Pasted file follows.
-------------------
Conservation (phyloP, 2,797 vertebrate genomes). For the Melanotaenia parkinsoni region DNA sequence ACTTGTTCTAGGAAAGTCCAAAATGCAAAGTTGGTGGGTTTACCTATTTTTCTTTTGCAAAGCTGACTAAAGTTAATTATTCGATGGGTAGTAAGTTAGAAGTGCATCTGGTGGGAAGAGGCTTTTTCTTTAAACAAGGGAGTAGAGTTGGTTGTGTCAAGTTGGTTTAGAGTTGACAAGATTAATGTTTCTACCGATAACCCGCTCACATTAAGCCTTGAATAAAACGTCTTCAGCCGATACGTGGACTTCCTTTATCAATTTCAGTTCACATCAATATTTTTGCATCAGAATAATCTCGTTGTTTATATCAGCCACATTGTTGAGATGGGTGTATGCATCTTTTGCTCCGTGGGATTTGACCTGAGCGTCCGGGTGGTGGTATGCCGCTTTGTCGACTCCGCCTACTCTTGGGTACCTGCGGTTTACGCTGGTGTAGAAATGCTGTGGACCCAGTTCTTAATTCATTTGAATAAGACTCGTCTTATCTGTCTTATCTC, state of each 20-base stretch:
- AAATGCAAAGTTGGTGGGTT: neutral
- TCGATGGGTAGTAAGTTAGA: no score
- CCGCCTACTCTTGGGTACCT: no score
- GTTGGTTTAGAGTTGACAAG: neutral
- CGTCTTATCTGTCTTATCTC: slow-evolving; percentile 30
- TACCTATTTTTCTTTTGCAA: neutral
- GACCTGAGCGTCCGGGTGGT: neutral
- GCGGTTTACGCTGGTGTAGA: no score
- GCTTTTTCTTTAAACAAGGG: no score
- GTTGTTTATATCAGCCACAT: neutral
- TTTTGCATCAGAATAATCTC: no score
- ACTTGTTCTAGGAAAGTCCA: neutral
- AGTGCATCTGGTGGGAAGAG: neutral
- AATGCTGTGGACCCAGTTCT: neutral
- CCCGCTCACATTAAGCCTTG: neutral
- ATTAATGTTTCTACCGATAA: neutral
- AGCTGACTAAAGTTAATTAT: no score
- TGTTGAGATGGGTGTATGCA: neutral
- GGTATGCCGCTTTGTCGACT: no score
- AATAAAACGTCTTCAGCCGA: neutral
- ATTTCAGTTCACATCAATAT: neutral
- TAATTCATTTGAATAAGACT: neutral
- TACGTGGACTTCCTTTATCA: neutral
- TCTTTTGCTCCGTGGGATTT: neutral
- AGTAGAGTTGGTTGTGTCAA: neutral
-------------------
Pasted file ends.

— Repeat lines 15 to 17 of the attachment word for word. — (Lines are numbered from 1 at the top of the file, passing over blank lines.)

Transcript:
- AATGCTGTGGACCCAGTTCT: neutral
- CCCGCTCACATTAAGCCTTG: neutral
- ATTAATGTTTCTACCGATAA: neutral